In accordance with the Plan, Unum then divided the portion of the net settlement amount allocated to last earning capacity ($78, 643) into sixty equal payments beginning October 2008 (the date of onset of her disability), which equates to $1, 310.72 per month. Sugalski's long-term disability benefit for that period was $1, 665.40 per month. Unum determined that the maximum benefit payment to which Sugalski was entitled was $354.68 per month and therefore, the offset/overpayment amount is $70, 735.20. Paul Revere has applied $53, 292.80 in long-term benefits due Sugalski towards the overpayment, leaving a balance of $17, 442.40. Under the Plan, Sugalski's entitlement to benefits will end in January 2017. At that time, Paul Revere will have recouped $63, 340.71 leaving a balance of $7, 394.49. Paul Revere has agreed to waive the balance that will become due in January 2017.[5]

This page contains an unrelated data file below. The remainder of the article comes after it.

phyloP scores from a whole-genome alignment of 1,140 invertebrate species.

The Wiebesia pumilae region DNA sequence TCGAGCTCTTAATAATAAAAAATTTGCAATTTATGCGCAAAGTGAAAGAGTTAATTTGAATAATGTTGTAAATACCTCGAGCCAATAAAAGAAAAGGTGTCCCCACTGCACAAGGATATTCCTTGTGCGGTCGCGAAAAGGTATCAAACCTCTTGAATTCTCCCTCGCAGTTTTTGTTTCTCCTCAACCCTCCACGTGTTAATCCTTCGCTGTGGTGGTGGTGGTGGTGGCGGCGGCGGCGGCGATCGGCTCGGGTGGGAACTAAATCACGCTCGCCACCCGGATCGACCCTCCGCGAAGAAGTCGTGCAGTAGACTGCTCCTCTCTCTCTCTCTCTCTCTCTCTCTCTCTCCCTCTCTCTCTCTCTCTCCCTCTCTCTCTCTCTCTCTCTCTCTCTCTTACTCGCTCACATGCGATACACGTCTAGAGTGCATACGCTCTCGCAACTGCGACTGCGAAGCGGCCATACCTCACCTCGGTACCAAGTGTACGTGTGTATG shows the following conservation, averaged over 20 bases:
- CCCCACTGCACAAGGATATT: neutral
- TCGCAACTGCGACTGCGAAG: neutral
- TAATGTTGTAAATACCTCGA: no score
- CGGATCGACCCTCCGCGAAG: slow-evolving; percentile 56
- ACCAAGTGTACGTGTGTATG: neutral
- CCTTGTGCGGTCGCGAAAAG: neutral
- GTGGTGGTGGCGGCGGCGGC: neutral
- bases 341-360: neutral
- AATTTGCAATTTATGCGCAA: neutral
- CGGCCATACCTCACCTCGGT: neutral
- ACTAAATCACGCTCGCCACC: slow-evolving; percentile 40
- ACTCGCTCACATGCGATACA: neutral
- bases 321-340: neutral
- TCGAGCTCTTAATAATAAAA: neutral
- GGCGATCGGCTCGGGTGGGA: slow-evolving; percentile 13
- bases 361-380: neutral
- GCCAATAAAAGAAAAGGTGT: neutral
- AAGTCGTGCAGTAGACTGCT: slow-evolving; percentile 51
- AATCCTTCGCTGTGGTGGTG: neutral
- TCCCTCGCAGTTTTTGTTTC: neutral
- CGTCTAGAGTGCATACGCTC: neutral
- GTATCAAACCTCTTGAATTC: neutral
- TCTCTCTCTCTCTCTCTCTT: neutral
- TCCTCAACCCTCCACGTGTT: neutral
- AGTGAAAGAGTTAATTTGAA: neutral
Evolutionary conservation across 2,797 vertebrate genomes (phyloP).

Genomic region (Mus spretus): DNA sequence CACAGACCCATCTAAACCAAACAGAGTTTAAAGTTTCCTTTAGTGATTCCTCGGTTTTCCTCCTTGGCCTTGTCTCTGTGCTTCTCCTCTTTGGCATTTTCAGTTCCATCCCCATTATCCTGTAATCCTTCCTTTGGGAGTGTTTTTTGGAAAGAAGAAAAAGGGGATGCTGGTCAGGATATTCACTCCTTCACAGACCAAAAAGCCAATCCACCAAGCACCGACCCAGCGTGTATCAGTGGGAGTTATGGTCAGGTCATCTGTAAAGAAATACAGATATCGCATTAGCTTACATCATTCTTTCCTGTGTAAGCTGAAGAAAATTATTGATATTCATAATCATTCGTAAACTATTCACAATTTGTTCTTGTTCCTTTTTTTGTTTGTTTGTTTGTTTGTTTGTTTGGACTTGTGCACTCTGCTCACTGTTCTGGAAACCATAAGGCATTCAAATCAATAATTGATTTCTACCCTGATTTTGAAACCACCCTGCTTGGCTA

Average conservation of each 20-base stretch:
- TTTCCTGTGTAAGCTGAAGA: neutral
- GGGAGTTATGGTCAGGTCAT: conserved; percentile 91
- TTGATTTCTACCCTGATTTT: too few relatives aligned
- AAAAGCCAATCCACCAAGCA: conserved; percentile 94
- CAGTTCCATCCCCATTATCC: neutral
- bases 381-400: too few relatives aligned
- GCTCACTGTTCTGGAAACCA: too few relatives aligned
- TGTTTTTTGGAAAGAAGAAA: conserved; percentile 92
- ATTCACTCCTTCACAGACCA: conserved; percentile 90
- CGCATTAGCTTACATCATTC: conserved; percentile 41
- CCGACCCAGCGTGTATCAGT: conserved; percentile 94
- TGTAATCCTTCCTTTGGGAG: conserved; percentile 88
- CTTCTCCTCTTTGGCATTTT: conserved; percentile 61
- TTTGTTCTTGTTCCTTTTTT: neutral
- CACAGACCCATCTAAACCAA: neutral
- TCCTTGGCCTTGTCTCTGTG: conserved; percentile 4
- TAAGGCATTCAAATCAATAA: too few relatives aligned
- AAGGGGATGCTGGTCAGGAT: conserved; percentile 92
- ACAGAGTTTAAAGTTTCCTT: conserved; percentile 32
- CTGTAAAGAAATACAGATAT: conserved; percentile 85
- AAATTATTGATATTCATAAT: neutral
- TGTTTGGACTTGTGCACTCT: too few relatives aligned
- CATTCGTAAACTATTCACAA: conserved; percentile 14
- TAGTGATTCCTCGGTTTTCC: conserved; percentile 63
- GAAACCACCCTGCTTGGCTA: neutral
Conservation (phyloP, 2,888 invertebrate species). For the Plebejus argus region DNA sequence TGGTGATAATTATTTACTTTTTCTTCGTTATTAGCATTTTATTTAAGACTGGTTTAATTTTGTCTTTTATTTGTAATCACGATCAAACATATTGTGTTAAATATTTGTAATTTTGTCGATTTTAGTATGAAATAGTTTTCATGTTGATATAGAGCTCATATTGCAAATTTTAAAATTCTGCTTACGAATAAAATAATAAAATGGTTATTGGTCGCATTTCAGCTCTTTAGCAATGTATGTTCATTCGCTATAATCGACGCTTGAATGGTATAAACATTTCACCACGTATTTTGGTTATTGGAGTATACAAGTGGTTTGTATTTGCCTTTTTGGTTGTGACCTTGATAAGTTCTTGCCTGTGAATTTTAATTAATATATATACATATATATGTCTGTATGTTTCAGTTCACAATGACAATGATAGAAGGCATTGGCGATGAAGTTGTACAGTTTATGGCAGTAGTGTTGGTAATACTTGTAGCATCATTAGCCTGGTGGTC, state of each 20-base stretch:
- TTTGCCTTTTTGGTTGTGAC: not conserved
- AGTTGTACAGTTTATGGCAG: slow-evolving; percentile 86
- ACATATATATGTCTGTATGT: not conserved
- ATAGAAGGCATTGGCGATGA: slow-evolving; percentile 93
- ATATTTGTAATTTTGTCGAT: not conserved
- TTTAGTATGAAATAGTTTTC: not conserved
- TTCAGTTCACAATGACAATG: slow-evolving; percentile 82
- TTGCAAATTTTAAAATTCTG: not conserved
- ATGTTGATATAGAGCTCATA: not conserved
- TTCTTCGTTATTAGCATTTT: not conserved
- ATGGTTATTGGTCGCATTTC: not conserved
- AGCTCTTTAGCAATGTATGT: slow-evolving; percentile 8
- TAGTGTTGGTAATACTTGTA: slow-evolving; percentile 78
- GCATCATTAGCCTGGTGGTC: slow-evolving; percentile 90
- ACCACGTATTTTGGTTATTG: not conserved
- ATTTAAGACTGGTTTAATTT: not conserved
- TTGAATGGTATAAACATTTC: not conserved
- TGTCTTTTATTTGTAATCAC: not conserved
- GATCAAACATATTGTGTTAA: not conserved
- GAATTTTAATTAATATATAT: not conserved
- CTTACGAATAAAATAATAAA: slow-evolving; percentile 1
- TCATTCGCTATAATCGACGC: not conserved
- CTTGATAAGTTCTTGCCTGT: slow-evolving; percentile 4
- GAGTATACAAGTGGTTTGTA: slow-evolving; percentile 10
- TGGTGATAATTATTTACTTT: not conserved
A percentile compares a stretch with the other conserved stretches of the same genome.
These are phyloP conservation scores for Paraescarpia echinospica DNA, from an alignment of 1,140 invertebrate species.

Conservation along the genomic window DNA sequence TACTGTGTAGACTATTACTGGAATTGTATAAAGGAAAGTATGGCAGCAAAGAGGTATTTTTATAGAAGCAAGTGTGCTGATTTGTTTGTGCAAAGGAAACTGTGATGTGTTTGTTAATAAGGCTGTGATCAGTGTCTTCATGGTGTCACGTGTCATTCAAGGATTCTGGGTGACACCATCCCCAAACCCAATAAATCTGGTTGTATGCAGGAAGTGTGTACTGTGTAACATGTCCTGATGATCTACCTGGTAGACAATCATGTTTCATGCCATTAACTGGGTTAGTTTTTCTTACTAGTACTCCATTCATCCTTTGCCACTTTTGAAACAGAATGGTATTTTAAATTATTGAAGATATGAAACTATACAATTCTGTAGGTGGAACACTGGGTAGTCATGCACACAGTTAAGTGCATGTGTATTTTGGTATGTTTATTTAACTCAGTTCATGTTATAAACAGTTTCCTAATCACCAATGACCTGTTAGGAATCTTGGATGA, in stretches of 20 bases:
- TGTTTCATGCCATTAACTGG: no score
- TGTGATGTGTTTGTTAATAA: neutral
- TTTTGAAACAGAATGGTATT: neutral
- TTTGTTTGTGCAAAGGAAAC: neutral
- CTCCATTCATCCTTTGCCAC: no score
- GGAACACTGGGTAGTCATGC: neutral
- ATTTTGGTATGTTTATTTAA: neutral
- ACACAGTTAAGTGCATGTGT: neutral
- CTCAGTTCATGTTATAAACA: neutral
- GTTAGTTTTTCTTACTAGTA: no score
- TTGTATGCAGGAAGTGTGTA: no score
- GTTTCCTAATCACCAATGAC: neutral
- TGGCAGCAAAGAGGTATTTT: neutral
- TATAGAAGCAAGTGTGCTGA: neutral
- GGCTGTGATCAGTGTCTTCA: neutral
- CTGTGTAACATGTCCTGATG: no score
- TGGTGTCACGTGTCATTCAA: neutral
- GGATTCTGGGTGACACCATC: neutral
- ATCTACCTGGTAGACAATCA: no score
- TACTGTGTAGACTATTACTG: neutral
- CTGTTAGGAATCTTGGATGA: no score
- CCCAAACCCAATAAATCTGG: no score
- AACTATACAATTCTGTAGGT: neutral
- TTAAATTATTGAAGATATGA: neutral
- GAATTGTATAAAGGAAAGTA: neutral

I am troubled by two aspects of Unum's recalculation of the benefits overpayment amount. First, using the figures in the administrative record submitted by Paul Revere and the figures, which Unum used in its original calculation, as proffered by Paul Revere, the Court is at a loss to determine how Unum arrived at $70, 735.20 as the overpayment amount. In its statement of material facts Paul Revere indicated that during most of the relevant period (October 2008 through October 2013), Sugalski's monthly benefits was $1665.40 and that it paid her total benefits of $89, 879.42[6]. After offsetting the amount of the net settlement properly allocated to lost earnings ($1, 310.72 per month), I calculate the amount of benefits to which she was entitled under the Plan during this period as $21, 281.40 ($354.68 x 60 months), which would result in an overpayment amount of $68, 598.02. Because Unum's calculation of $70, 735.20 is reasonably close to the Court's and therefore, is likely attributable to difference in the rounding up or down of the numbers used and/or how the calculation was performed. For that reason, and because the calculation is unchallenged, it will be accepted by the Court.